The project “dazwischen / in-between” was accompanied by an interdisciplinary team from the Lucerne University of Applied Sciences and Arts. By means of photography and video, we observed social relations between the residents of two housing estates in the city of Zürich, along with everyday activities in semipublic space and the traces that are left behind by such activities. We were interested in two aspects: we wanted to present everyday activities and relationships in a wider context, and the architectural situation within its spatial nexus. The video sequences are simply assembled, but not reprocessed. The audio track strictly follows the image.
In two respects, this mode of presentation transgresses against a strictly scientific and participatory approach to observation using film: on the one hand, it intervenes in the events that occur on location; secondly, it fragments the action into montage sequences instead of showing them in context. When representing a spatial continuum, this approach is better adapted than – as in a further instance, for example – an unedited take using a subjective camera in constant motion.
Dr. Fred Truniger, film scholar, Lucerne University of Applied Sciences and Arts – design and art
Dr. Ulrike Sturm, architect, Lucerne University of Applied Sciences and Arts – technology and architecture
Prof. Alex Willener, sociologist, Lucerne University of Applied Sciences and Arts – social work
Dr. des Bettina Nägeli, media expert, Lucerne University of Applied Sciences and Arts – social work
Sarah Bühler, student, Master’s in Design, Lucerne University of Applied Sciences and Arts
Mirjam Steffen, BA in Art and Communication, Lucerne University of Applied Sciences and Arts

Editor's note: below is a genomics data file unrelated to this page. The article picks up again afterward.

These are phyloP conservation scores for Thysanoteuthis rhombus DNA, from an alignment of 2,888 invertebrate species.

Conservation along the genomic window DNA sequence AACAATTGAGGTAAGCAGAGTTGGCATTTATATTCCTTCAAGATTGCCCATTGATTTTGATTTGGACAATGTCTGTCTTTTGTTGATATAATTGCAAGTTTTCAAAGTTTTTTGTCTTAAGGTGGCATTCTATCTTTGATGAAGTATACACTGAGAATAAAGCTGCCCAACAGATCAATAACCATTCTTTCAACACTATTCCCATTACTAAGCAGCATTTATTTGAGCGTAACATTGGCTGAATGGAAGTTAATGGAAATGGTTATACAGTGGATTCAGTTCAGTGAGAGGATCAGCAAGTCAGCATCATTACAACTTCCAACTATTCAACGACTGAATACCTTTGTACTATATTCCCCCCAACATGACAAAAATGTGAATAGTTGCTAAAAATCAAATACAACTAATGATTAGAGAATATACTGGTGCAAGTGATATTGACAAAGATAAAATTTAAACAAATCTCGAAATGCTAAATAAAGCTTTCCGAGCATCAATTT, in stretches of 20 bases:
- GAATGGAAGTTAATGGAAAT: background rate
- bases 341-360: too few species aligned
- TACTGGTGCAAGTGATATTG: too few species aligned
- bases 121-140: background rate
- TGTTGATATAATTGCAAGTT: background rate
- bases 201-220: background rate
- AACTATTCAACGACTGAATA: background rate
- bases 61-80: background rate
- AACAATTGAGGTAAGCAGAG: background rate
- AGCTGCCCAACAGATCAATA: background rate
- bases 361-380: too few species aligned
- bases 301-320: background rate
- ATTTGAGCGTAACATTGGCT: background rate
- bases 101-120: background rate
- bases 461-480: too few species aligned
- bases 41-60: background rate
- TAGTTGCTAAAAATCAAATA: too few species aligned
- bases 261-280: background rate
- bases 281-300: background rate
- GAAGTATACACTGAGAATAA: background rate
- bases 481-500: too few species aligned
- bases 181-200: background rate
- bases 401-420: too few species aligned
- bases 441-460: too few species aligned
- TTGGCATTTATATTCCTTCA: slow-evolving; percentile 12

Video and editing:
The first group of videos shows individual actions and modes of appropriation of space in the form of simple filmic sequences. For purposes of comparison, we present a rapid sequence of analogous situations. The study of the use of the spacious balcony displays a private sphere that is also visible within semipublic space. Striking here is the transparency of the balcony railings: they disclose everyday behavior, yet without depriving occupants of a sense of privacy. Implicitly, the sequence also features the difficulties of filming this form of social interaction. To be sure, contacts were observed, but only after much hesitation could they be recorded on film.
A second group of videos is devoted to the question of how spatial relationships within a residential milieu can be captured cinematically. The sequences experiment with familiar techniques of filmic spatial construction, i.e. staging and continuous shooting. Deployed to present sequences of spaces is an action involving a strolling actress whose movements allow viewers to locate the perspectives preceding and following each take spatially. During the viewing process, fragmented spatial continuities are reconstructed. In another example, viewers maintain their bearings in relation to striking environmental elements that promote orientation beyond the individual take.